WORDS WITH... DAVID LUIZ
David Luiz is in serious mode.
Regular visitors to Cobham will note just how irregular an occurrence such a sight is. When not on the training field the Brazilian can usually be found shouting in the corridors, shouting in the dressing room or shouting in the canteen.
Today is different though, and it is a stern-faced and pensive, albeit frizzy-haired and snappily dressed David Luiz that we sit down with.
The 24-year-old has endured some testing times this season, dealing with criticism from pundits over his tendency to dive into challenges, and every mistake seized upon by former professionals, yet the people that count have stuck by him, and are being repaid with some of his finest form since arriving at Chelsea from Benfica just over a year ago.
His manager for the past six months believes he has demonstrated a quick adaptation to life in England, and has been harshly treated for a couple of high-profile errors.
'I think he's played fantastically since the start,' Villas-Boas said. 'You have to agree that there are misconceptions created from the start, since the player's arrival.
'Sometimes a player has to carry that stamp for the rest of his life. Just maybe, you got that impression with David. He's going to be one of the greatest central defenders in the world. Because of his characteristics: technical ability, anticipation and speed.
'There is a nature in a Premier League game that you have to adapt to - it's culturally different to other countries.'
Key statistics seem to support the manager's viewpoint - David Luiz is ranked among the top three per cent of defenders in the Barclays Premier League for successful interceptions, highlighting adept positioning and reading of the game, while his passing in the defensive and middle thirds of the pitch both rank among the top five per cent, with around 90 per cent accuracy.
When it is put to him that he may recently have been hitting top form, before the Manchester United game at the weekend, we had only conceded once in five previous outings, the ex-Benfica man responds with a shrug of the shoulders and explanation that little has changed personally.
'I've been working in the same way as always, training at my best level,' he says. 'Sometimes you get criticism, like I did, and recently I have been applauded for my work. As long as I can go home and lay down on my bed and have my conscience clear that I am doing an honest job, I am happy.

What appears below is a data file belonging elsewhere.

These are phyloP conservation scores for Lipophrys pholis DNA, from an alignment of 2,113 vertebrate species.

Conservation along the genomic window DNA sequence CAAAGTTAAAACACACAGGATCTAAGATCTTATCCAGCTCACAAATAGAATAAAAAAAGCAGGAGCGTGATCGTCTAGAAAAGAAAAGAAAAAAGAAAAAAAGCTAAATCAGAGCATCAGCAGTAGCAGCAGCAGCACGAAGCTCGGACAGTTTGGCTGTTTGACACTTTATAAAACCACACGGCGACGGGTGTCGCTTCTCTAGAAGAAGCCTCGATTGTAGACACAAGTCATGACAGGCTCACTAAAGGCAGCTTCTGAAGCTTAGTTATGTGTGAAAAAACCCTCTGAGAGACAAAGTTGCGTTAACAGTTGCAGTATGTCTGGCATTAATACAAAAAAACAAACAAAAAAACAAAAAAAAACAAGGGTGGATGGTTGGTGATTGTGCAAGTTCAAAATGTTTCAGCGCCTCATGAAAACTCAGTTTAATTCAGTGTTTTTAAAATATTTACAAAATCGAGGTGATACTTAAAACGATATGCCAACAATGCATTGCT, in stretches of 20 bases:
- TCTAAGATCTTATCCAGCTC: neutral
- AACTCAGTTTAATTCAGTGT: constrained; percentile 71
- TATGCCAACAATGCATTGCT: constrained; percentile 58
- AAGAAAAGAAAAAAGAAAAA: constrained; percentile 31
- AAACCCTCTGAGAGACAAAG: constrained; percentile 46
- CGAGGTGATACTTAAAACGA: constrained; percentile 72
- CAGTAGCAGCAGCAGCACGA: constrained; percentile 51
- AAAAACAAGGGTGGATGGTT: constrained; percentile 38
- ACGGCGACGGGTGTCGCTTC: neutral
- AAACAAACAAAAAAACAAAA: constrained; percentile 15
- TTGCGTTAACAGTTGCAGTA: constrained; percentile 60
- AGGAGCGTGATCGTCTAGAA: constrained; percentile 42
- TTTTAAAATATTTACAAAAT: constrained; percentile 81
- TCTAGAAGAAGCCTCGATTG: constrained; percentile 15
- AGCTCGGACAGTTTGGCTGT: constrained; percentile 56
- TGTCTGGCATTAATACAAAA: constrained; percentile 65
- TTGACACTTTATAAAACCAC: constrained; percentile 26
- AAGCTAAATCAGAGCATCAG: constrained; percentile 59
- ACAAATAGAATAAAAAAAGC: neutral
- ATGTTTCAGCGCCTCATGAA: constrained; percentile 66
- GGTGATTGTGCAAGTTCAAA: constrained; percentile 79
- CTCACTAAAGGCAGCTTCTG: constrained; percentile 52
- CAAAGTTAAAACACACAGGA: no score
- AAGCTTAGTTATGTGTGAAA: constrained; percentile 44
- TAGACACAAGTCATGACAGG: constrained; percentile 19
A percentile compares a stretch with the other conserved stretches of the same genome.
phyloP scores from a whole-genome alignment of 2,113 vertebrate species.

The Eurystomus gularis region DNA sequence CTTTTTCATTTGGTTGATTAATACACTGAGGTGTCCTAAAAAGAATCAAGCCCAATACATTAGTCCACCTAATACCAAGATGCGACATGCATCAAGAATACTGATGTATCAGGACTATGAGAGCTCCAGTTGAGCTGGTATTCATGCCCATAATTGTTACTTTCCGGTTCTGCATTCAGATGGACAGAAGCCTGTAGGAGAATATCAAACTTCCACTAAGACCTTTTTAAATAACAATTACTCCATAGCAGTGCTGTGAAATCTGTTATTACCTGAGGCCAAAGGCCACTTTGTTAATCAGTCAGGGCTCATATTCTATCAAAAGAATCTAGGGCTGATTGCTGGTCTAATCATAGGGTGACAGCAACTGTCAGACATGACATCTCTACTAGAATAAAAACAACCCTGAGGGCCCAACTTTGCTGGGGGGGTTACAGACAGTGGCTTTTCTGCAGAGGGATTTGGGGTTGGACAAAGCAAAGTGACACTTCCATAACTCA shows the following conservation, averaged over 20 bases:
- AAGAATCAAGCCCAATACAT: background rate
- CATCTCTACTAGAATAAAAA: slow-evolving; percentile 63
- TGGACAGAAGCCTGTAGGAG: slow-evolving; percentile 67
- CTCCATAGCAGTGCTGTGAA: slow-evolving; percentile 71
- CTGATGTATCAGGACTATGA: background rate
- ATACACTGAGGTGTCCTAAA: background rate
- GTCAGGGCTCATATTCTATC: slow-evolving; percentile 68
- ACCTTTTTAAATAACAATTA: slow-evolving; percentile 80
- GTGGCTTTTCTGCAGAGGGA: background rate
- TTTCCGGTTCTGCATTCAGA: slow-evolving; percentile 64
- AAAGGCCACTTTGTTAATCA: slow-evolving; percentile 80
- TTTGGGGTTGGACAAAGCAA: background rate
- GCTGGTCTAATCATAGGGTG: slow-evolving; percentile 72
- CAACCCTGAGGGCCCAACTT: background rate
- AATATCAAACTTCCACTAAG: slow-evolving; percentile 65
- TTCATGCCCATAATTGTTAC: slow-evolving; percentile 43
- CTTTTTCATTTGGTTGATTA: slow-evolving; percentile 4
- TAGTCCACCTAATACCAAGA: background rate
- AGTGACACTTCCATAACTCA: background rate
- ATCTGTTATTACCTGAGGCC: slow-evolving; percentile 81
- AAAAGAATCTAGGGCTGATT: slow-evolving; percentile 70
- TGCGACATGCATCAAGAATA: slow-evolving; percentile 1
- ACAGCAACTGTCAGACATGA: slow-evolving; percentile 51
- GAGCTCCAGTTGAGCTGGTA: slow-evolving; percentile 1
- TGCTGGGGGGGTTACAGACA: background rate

'Nothing has changed in the team. We have been working hard, just like before, and the main thing is to continue working and maintaining the philosophy that the coach instructs. We have to do this, sometimes we are doing things that are great and not getting the results and sometimes we do things not so good and get the result.
'The main thing is to continue working hard and obviously we're not where we want to be at the moment, not fighting for first place, but we have to keep looking for victories and believe in ourselves until the end.
'There are games we have lost where we could have done better, but we can't change the past, we can only look to the future and know that we can do better and move up positions.'
Since returning from a knee injury that had prevented his involvement in pre-season after a busy summer representing his country at the Copa America, David Luiz has been a near fixture at the heart of the back four.
It is a defence that has had to cope with some serious rejigging in the past couple of games, first through injury to John Terry, and then suspension to Ashley Cole, allowing for the introduction of debutant Gary Cahill against United on Sunday. Cole's availability at Everton this week, combined with Terry's return in the hopefully not-too-distant future will provide serious competition for places. How does ours compare with that of the sides around us?
'It's hard to say one club out of the top six has the best,' reflects David Luiz. 'We are talking about one of the best leagues in the world with incredible quality, and any team can have a good game and still end up conceding a goal. It's so hard to say how each differs from one to the next.
'I do know it's a good thing for Chelsea to have Gary Cahill. He is a great player who has come to help and seeing him in the changing room and on the pitch I know he is right for Chelsea and he will be a great help for the club,' reflects David Luiz, who has also been touted as a potential deep-lying midfielder, given his propensity to attack from the back.
'I just think about helping the team, not which my best position can be,' he counters. 'The manager gives me confidence to play my football and supports my attacking moves.'
Sunday's header, deflected in off Rio Ferdinand at a corner, was a more traditional centre-back's goal, but with his roving style, close touch and unpredictability it might not be long before he is again hitting the net with a rather more memorable effort.
With his professional duties concluded for the day, it is time to depart, or nearly. A brief chat with the Portuguese-speaking interpreter, who he believes it could be the last time he sees such is his familiarity with English these days, is followed by a quick piece to camera for Chelsea TV.
And there it is, as the camera rolls, the smile returns and spreads across David Luiz's face. It seems he is never happier than when the attention is on him, and it is likely to be there for some time yet.